Jackpot! Historic Archie Comics Collection Sure to Put a ‘Pep’ in Your Step Comes to Heritage Auctions

DALLAS, Texas (May 27, 2021) – When he was a teenager in the 1970s, Kyle Hall collected Archie comics and nothing else, and only those featuring the kids of Riverdale. Which sounds simple enough. Except, no, it was far more difficult than anyone might imagine.

For decades Archie titles were seldom considered collectible, especially among the superhero set that dismissed titles starring Archie and Jughead and Betty and Veronica as little-kids’ stuff. The super-powered adventures of caped crusaders and mystery men were meant to be stored in plastic sleeves with backing boards then placed with great care in long cardboard boxes kept in climate-controlled closets. Archie books, on the other hand, were handed down from big brother to kid sister, pawed at and clawed at, read and re-read until the pages faded and the covers fell off.

“They were always drawn on or destroyed,” Hall says. “It has always been hard to find Archie titles that aren’t …” A pause. “Well-thumbed.”

And yet Hall managed to find and collect and read them all, somehow and some way, dating back to the days when he was a junior-high student in Tyler, Tex. With money given to him by his parents, Hall dug for them at comic conventions in nearby Dallas, where Archie books were kept under dealer tables like illicit product; or from mail-order catalogs that sold Golden Age superhero books for thousands and World War II-era Archie titles for pennies on the dollar. And in time he would amass one of the world’s best collections of books starring Archibald Andrews, Jughead Jones, Betty Cooper, Veronica Lodge and the rest of the Riverdale gang.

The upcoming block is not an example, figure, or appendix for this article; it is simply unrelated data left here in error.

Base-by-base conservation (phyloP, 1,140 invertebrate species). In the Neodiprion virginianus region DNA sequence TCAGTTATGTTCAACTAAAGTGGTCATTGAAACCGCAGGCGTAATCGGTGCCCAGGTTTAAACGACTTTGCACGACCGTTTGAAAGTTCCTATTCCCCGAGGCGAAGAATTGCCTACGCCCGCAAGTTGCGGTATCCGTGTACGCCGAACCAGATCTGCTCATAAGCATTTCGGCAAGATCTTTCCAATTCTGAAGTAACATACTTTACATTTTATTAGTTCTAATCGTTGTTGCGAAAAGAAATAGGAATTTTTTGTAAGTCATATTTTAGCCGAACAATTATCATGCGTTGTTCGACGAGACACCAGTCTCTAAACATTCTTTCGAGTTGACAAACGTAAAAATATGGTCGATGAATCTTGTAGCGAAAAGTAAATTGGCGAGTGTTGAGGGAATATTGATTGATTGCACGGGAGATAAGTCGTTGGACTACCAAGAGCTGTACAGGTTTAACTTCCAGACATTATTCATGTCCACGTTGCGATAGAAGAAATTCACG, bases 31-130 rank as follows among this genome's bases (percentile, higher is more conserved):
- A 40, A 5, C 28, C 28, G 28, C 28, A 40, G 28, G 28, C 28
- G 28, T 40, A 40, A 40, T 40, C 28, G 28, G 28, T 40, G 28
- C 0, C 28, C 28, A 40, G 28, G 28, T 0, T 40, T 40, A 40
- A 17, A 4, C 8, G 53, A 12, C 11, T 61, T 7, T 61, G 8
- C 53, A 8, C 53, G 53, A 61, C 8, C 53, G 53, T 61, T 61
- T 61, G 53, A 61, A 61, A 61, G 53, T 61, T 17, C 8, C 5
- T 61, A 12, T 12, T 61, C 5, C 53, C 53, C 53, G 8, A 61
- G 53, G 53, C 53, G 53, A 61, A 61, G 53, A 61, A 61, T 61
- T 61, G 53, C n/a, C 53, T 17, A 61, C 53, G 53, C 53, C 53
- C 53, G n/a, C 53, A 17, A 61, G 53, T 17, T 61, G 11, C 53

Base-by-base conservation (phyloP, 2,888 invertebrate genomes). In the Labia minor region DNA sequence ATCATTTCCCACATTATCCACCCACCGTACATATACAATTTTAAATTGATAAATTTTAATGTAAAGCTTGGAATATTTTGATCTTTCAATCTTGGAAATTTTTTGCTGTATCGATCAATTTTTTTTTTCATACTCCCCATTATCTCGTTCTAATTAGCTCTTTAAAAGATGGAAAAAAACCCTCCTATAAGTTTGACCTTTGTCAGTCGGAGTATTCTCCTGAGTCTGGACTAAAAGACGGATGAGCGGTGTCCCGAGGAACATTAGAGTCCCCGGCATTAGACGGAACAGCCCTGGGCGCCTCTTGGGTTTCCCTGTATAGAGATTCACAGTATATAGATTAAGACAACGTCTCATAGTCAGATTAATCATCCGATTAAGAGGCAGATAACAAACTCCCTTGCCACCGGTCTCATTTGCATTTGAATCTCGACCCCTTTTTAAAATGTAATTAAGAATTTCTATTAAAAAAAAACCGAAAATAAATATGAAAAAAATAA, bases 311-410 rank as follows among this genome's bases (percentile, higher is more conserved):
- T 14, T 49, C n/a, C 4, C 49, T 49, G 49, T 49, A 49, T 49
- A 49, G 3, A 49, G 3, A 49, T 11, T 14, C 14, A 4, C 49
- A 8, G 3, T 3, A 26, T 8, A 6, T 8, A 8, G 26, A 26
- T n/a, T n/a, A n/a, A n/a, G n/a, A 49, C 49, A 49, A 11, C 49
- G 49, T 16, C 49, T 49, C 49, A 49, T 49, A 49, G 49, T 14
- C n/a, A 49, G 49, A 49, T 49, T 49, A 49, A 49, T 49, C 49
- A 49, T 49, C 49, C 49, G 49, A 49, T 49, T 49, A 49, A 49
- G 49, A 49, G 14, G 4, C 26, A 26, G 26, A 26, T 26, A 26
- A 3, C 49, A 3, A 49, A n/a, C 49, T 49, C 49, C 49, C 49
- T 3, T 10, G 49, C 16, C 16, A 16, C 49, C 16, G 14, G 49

For the very first time that assemblage, dubbed The Riverdale Collection, heads to auction beginning June 17-19, with some extremely historic titles among the centerpiece offerings in Heritage Auctions’ all-star spectacular Comics & Comic Art Signature event. Over the next several months Heritage will sell the entirety of Hall’s collection, which features more than 3,000 issues and more than a dozen works of original art.

“It’s time to move these along to the next collectors,” says Hall, partner in an independent bookstore in Dallas. “I want to make sure they make their way to somebody who values them as much as I have.”